Mon
Nov 26 2012 11:00am

Are You There God? It’s Me, Tiger. Life of Pi

A review of LIFE OF PI

It’s impossible to sit through the entirety of Life of Pi and not get a little weepy. It’s no spoiler that the majority of the plot centers on a 16-year-old boy who is stranded in the nowhere part of the middle of the ocean in a small boat with only a boy-eating Bengal Tiger as his companion. This is riveting material to be sure, and the sort of high-concept daring notion that made the novel upon which the film is based so popular. In theory, this is why we go to the movies. Emotion! Danger! Family drama! The big questions! TIGERS! Life of Pi is a beautiful, moving and (somewhat) original film. And yet, despite everything it has going for it, thematically it proves just as murky as the waters upon which Pi and Richard Parker the Tiger float.

SPOILERS AHEAD.

Leaving out the standard book versus film debate, Life of Pi’s themes are essentially the same as its source material. If we tell untrue stories to comfort ourselves and those stories are preferable, does that really make them untrue? Narrating from a comfortable (and alive) position in the somewhat present, Piscine Molitor “Pi” Patel (Irrfan Khan) tells a writer (Rafe Spall) the incredible story of his life. So, far, no surprises. Here’s Pi, this is his life. To keep things simple: Pi’s family owned a zoo in India, one which they were forced to relocate on a ship, which tragically sank, leaving only Pi and a handful of animals as survivors. 16-yeard old Pi (Saraj Sharma) is a multi-faith guy, attempting to connect to God through Hinduism, Islam, and Catholicism. Presumably, Richard Parker the Tiger has no religion.

Out of this narrative comes the majority of the movie. Storms come and knock Pi and Richard Parker around. Sometimes the storms seem worse than the previous, sometimes these are storms of flying fish. Other times, giant sea creatures mess everything up by knocking over the boat. Pi has to figure out not only how to survive, but how to train Richard Parker not to eat his face off. The main very cool notion here is that Pi’s fear of Richard Parker is what helps organize his survival routines. The Tiger’s ferocity keeps him alive.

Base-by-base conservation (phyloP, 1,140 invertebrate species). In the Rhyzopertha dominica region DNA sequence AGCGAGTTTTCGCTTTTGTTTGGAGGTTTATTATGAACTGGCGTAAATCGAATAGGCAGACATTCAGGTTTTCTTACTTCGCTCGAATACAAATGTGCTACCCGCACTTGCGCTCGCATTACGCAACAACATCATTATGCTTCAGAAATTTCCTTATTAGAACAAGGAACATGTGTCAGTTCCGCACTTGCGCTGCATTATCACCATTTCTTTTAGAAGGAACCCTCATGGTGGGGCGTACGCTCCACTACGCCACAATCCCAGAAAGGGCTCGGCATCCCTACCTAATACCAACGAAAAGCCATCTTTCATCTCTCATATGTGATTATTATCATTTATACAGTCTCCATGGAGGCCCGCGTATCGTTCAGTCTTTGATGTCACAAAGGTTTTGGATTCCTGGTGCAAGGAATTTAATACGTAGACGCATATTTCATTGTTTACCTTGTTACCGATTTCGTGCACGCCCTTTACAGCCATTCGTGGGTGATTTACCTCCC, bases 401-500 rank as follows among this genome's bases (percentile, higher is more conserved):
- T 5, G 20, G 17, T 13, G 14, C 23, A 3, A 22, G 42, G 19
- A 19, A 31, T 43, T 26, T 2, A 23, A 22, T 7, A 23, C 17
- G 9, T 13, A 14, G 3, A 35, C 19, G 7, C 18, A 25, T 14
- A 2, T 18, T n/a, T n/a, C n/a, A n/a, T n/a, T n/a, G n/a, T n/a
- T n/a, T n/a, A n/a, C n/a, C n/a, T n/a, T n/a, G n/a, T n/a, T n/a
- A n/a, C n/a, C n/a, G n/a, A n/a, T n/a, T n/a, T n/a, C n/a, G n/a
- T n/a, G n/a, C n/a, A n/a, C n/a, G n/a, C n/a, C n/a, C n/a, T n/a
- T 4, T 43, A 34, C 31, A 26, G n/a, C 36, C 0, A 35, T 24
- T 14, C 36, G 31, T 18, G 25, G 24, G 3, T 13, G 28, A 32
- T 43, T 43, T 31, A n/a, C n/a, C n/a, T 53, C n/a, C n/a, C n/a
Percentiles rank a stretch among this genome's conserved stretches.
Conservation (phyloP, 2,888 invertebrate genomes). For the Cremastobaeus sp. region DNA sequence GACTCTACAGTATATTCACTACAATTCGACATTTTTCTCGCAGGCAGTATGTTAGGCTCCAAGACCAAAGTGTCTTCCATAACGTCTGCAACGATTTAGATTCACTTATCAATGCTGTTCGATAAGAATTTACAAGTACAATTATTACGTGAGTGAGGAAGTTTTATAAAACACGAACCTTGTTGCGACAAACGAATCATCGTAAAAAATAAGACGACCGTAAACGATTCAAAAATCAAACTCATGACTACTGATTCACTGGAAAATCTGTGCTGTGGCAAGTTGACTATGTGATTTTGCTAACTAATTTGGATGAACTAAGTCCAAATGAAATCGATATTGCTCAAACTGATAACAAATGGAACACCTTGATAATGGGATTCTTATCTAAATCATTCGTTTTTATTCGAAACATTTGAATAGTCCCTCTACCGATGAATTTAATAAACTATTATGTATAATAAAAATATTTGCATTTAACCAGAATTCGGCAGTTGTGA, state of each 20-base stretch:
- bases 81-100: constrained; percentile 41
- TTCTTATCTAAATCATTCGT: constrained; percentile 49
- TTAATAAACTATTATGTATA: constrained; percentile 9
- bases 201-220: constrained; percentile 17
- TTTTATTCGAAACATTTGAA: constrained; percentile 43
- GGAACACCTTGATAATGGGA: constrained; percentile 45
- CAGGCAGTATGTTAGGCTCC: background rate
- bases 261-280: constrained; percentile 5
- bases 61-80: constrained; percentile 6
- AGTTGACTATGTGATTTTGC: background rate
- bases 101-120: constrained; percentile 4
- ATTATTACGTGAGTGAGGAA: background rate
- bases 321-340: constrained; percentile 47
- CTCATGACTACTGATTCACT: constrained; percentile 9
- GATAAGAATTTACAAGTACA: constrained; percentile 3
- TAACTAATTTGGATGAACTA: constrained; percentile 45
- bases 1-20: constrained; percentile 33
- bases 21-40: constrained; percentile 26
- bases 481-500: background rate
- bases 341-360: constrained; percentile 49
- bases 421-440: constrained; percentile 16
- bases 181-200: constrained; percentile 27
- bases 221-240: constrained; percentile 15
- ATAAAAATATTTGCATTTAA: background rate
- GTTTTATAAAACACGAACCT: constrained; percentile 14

A review of LIFE OF PI

Pi talks to God a great deal in the film, sometimes thanking God, other times asking to be taken. When Pi and Richard Parker arrive at a carnivorous, almost Homer-esque island, it seems that God has forsaken them and they eventually move on, together. Because Pi is the every-person with his multiple religions, the spiritual themes of the film aren’t really “preachy,” but just sort of there. You can’t get away with pretending there’s no symbolism in Life of Pi, mostly because it’s just so damn symbolic and referential. I’m not rocking the boat by mentioning the obvious similarities to Hemingway or Melville here. The literary borrowing and homaging amounts to a big old “no duh” at the end of the day. But what does it all mean?

Towards the end of the film what can only be referred to as “the big twist” occurs. Pi’s story of Richard Parker and a few of the other animals was perhaps a fiction, invented by a young boy to help him cope with a more tragic series of events. In the other, briefer account, human atrocities dominate the life boat, complete with a crazy cook using people for bait and Pi witnessing his mother’s death. The Richard Parker story, then, becomes a giant metaphor for Pi’s near loss of humanity out on the ocean. And it’s here where the film falters a bit. There’s something almost too on-the-nose about the big themes of the movie at this point. The most simple one being: stories are necessary for our emotional survival. And in this way, Pi’s multiple beliefs are much like the storytelling skills of fiction writers: all designed to comfort and protect.